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Refugees

Perspectives on the Experience of Forced Migration

Author: Alastair Ager

Publisher: Pinter Pub Limited

ISBN: N.A

Category: Social Science

Page: 262

View: 3546

The growth of the world's refugee population has been a major phenomenon of the late twentieth century. This volume brings together senior authors from a range of disciplinary backgrounds to analyse the key forces that shape the contemporary experience of forced migration. It considers global, social and personal dimensions of displacement, demonstrating their close interrelationship in forging the experience of refuge. Recurrent themes include the importance o f valuing the resources, capacities and meanings indigenous to refugee communities, and the intimate linkage of the personal and political in the lives of refugees. In addition to providing deeper insight into the challenges and tensions of the refugee experience, the book seeks to provide a foundation for more informed debate on refugee assistance and asylum policies and practice.
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Exclusion and Forced Migration in Central America

No More Walls

Author: Carlos Sandoval-García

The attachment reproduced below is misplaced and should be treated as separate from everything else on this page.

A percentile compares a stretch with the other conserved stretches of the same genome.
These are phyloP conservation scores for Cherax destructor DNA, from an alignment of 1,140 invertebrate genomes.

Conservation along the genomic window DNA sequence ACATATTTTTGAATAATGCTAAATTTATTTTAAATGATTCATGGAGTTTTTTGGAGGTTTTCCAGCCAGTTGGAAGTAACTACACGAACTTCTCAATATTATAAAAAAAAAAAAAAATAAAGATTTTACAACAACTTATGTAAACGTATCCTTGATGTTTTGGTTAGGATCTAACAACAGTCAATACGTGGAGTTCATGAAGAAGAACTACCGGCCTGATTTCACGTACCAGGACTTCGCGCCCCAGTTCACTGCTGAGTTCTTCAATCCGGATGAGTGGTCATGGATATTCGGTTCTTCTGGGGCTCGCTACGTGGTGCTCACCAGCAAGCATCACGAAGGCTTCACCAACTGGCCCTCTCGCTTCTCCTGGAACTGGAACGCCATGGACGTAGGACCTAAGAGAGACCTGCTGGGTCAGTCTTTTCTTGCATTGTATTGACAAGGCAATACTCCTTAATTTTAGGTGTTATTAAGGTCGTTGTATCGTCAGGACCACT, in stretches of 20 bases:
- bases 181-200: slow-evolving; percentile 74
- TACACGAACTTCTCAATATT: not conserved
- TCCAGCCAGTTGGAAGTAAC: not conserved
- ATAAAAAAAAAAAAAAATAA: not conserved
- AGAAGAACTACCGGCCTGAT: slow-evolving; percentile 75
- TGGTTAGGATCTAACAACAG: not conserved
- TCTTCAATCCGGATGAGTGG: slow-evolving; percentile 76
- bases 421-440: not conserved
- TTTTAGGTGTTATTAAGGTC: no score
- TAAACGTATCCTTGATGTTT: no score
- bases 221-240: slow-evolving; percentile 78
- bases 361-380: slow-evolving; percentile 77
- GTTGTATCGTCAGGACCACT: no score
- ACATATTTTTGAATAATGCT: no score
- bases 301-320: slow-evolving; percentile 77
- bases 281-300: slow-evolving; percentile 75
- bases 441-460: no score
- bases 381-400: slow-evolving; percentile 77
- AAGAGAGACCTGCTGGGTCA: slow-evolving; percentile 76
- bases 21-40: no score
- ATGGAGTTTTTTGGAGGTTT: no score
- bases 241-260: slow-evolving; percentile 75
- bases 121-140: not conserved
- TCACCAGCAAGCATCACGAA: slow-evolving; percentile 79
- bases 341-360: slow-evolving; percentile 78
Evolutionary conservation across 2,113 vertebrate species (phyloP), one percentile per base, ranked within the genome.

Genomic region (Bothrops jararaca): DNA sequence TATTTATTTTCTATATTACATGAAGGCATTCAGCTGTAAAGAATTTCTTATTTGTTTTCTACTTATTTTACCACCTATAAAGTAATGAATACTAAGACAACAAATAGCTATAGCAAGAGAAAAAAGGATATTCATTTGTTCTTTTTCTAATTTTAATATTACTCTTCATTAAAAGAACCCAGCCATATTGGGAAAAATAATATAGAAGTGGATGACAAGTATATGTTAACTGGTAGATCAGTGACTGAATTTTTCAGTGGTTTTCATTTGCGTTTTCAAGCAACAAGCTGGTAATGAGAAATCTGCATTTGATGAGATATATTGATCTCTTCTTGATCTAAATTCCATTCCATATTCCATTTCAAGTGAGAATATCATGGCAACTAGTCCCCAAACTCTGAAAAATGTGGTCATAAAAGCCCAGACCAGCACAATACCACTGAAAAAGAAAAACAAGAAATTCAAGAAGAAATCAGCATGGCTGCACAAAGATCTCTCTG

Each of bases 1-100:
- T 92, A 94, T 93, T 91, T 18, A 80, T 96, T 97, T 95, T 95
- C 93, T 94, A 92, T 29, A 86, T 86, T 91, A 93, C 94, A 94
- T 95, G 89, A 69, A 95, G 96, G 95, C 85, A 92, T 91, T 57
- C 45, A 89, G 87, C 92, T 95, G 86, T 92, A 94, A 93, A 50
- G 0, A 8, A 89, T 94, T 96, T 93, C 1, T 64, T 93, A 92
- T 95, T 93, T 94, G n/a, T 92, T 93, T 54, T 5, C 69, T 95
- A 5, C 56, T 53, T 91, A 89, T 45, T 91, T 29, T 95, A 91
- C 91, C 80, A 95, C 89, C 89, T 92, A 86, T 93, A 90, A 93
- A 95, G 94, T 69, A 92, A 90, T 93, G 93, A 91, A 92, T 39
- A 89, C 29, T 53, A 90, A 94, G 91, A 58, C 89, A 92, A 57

Publisher: Springer

ISBN: 3319519239

Category: Political Science

Page: 120

View: 5043

This book marks a critical contribution to the intercultural dialogue about immigration. Each year, thousands of Central Americans leave their countries and walk across Mexico, seeking to reach the United States. The author explores the dispossession process that drives these migrants from their homes and argues that they are caught in a kind of trap: forced to emigrate, but impeded to immigrate. This trap is discussed empirically through the analysis of immigration policies implemented by the United States government and ethnographic fieldwork carried out in some of “albergues” (shelters).
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Forced Migration and Mental Health

Rethinking the Care of Refugees and Displaced Persons

Author: David Ingleby

Publisher: Springer Science & Business Media

ISBN: 0387226931

Category: Medical

Page: 218

View: 5467

Although forced migration is not new in human history it has become, in our time, one of the world's major problems. In the last few decades, armed conflict and political unrest have created vast numbers of asylum seekers, refugees and displaced persons. This has led, in turn to increasing involvement of professional care workers and agencies, both governmental and nongovernmental. While there is no doubt on the part of helping parties that care is necessary, there is considerable debate about the kind of care that is needed. This book presents a critical review of mental health care provisions for people who have had to leave their homeland, and explores the controversies surrounding this topic. Providing fresh perspectives on an age old problem, this book covers humanitarian aid and reconstruction programs as well as service provision in host countries. It is of interest to all those who provide health services, create policy, and initiate legislation for these populations.